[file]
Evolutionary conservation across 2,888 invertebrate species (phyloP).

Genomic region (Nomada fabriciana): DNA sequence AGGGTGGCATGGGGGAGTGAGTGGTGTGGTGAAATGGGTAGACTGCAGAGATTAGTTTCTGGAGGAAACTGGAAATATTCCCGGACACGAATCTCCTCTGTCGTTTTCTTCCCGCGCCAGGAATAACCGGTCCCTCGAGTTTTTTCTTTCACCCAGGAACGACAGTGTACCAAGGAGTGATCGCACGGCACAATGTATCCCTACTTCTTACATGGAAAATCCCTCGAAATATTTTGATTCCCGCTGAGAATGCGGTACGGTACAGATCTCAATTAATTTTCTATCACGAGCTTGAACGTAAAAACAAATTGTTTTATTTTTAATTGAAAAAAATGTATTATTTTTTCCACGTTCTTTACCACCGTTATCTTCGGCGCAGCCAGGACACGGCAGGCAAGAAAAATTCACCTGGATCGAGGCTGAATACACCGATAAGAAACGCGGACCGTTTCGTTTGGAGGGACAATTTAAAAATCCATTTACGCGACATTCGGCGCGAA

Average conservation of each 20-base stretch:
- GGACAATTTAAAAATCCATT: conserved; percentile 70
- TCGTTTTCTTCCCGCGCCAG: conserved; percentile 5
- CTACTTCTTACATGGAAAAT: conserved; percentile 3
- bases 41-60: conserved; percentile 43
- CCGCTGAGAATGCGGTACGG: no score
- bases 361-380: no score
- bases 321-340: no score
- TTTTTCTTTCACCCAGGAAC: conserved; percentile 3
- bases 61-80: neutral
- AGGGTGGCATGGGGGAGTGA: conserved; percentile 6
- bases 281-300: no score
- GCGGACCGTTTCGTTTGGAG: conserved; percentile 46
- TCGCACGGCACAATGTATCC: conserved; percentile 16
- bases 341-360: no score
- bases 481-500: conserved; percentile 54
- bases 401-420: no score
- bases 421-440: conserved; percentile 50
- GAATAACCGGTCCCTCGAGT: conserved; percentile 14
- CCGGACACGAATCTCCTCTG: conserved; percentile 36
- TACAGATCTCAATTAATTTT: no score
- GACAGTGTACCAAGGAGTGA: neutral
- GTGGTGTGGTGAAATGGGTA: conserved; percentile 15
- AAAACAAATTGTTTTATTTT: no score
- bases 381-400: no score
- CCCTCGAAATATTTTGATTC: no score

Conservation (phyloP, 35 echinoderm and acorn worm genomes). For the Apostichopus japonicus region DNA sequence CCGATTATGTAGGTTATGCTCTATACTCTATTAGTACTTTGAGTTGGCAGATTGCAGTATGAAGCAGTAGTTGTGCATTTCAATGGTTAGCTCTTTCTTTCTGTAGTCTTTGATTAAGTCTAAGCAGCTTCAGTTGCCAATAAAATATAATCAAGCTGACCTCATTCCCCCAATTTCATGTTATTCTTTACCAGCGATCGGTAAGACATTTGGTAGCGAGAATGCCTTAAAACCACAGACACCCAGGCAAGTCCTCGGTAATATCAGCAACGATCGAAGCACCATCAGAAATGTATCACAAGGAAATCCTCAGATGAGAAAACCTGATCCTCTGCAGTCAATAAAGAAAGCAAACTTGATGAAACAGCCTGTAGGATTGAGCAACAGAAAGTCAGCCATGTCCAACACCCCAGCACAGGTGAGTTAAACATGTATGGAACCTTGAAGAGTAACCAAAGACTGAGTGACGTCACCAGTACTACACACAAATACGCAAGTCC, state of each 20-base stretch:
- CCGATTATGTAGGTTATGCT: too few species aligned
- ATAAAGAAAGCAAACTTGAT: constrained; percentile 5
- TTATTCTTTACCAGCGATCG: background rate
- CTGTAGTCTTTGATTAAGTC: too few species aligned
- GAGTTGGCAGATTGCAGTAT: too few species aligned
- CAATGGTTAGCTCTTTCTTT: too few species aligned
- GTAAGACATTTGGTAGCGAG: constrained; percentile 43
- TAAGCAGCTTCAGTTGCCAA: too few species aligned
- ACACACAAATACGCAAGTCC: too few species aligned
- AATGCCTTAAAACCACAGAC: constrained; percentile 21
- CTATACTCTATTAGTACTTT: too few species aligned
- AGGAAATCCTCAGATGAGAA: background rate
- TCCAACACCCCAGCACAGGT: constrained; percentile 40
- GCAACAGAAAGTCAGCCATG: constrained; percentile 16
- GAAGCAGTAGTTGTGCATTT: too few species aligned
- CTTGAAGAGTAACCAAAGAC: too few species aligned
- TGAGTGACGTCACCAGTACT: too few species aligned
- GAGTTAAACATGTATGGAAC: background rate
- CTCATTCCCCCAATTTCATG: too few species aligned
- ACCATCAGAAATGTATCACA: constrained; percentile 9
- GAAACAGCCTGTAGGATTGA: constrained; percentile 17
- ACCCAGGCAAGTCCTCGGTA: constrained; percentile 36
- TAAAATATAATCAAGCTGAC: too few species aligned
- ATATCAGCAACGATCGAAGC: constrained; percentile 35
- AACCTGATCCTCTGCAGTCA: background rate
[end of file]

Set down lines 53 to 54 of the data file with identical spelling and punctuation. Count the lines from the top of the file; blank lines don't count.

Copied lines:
- ATATCAGCAACGATCGAAGC: constrained; percentile 35
- AACCTGATCCTCTGCAGTCA: background rate